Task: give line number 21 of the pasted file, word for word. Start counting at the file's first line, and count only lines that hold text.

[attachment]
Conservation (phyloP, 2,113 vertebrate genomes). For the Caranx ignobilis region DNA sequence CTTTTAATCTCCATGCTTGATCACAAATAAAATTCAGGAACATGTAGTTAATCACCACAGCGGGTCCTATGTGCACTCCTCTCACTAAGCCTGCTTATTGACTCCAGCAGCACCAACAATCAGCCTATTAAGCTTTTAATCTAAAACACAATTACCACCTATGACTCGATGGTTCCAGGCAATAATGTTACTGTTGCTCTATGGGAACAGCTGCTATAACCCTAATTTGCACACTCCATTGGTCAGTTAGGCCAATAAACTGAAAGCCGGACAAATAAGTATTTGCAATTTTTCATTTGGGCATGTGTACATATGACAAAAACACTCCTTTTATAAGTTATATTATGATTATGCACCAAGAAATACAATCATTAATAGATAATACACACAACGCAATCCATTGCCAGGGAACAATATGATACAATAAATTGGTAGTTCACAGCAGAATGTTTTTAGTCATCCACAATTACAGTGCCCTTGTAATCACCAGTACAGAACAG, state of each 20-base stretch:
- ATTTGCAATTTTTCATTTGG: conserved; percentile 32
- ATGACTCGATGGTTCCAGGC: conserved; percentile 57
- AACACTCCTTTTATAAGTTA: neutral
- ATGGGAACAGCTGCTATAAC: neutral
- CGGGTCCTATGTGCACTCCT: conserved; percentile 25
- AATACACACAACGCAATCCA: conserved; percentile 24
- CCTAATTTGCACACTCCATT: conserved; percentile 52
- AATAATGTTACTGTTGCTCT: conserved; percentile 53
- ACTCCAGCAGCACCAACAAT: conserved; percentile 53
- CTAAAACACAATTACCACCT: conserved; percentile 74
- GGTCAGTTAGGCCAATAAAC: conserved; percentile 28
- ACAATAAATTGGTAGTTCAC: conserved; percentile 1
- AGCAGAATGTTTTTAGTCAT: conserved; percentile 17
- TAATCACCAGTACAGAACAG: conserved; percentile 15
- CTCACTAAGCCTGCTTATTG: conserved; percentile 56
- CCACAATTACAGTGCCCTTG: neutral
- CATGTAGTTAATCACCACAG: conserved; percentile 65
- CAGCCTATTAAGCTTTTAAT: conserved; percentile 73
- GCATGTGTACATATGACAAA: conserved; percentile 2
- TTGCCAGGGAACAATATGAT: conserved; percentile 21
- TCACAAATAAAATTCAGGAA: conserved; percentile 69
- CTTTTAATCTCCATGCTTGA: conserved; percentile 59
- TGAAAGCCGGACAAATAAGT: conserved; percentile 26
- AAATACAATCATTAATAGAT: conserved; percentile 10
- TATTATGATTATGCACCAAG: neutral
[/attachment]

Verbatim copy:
- TTGCCAGGGAACAATATGAT: conserved; percentile 21